Dr.s Paul and Robert Ward are the authors of “Encyclopedia of Weight Training.” For reviews and where to order the book, See details at the end of this chapter.
ADVANCED TRAINING (ANAEROBIC/AEROBIC & WEIGHT TRAINING) DR. PAUL WARD 2/28/01 – 11/24/01 – Revised 5/15/02
BEYOND THE BASICS!
INTRODUCTION When you are successful in your efforts to improve your fitness state (muscular and cardiovascular) you develop a desire to move on to higher levels of achievement. This is a natural response and it is noble and wise to pursue it. The big task is to avoid the tendency to drive yourself into an over-trained state which leads to physical injuries and mental distress and great dissatisfaction. Your objective is to intelligently approach advanced training to ensure optimal results and high satisfaction. Harder is “not smarter” nor is “more -- better.” The usual human response is to think the following. I have made good progress with my program so I will just perform it HARDER and LONGER. THIS IS A BIG MISTAKE! To be successful in training (general fitness or for high level performance) the training process needs to be periodized (cycled). Periodization is the planned and frequent changing of the many variables of training throughout the year and over the years of life. The overall object is to “STIMULATE, DON’T ANNIHILATE!” For all kinds of training, periodization (cycling) of training is the best method to ensure success in training. Research and practical experience has shown that the planned variation of training variables (periodization or cycling training) produces better results and ability to maintain the training effort (any level of experience) over a long time, hopefully a lifetime. This chronic manipulation of the training variables allows the physiological, psychological, hormonal, nervous, cardiovascular and the muscle systems to optimally adapt to higher levels of performance. Moreover, the periodization approach to training minimizes injury and maximizes the response of the human organism to physical activity. This is applicable to all levels of training from the beginner to the advanced exerciser and extends from youth to very old age. Periodization of training programs makes the engagement in exercise programs enjoyable and effective throughout life. The basic components of physical fitness are: strength, muscular endurance, cardiovascular endurance and optimal body composition. Flexibility and motor fitness are not part of physical fitness and need separate programs to develop. It is prudent to balance your approach to life in a rational way which is to include the training of as many aspects of physical fitness and motor fitness that matches your needs and desires. All physical fitness components are highly variable dependent upon the activity level and types and methods of exercising utilized in training. A scientifically sound training program that is periodized over the lifespan can maximize enjoyment, maintain functionality, maintain and improve appearance and health, and reduce the risk of chronic diseases while enhancing the quality of life. During the human lifespan people are confronted with a number of ailments, including: (1) cardiovascular disease; (2) cancer; (3) high blood pressure; (4) depression; (5)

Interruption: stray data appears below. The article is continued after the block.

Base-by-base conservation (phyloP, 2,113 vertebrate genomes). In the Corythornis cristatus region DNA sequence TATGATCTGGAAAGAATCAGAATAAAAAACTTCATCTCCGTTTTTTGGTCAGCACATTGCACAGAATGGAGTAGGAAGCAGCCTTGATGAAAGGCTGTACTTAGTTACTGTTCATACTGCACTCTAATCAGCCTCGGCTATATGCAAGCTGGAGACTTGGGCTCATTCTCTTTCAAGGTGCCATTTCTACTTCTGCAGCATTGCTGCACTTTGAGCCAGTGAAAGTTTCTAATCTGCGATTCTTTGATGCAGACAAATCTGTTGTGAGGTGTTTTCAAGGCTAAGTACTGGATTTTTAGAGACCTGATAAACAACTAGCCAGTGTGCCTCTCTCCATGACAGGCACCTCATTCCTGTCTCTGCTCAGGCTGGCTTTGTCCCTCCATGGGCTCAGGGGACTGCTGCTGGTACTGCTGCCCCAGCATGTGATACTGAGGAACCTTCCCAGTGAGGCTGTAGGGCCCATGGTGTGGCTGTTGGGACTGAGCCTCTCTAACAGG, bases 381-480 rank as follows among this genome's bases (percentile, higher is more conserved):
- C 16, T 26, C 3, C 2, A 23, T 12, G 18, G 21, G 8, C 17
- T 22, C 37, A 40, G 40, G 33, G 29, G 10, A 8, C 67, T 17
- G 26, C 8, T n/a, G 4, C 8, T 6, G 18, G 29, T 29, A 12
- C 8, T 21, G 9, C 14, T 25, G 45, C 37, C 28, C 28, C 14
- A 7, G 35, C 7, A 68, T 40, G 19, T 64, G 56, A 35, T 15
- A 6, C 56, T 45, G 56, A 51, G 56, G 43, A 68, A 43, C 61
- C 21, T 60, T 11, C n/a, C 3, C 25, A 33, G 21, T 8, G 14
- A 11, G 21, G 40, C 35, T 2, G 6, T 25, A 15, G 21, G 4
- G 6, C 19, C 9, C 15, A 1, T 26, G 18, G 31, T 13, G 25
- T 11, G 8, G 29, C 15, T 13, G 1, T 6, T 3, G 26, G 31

osteoporosis; (6) bone fractures; (7) diabetes; (8) arthritis; (9) orthopedic impairments; (10) hearing impairments; (11) cataracts; and (12) visual impairments. Exercise has been shown to dramatically improve 9 of these health problems (1 through 9). All of these ailments (1-9) can be ameliorated by exercise intervention. All people should be engaged in an exercise program at some level until they die, excluding those people who are disabled by injury or sickness. Periodization should be applied in muscle training and fat reduction programs and in the programs applied to improve the anaerobic and aerobic qualities. The following sections will present advanced training concepts for:...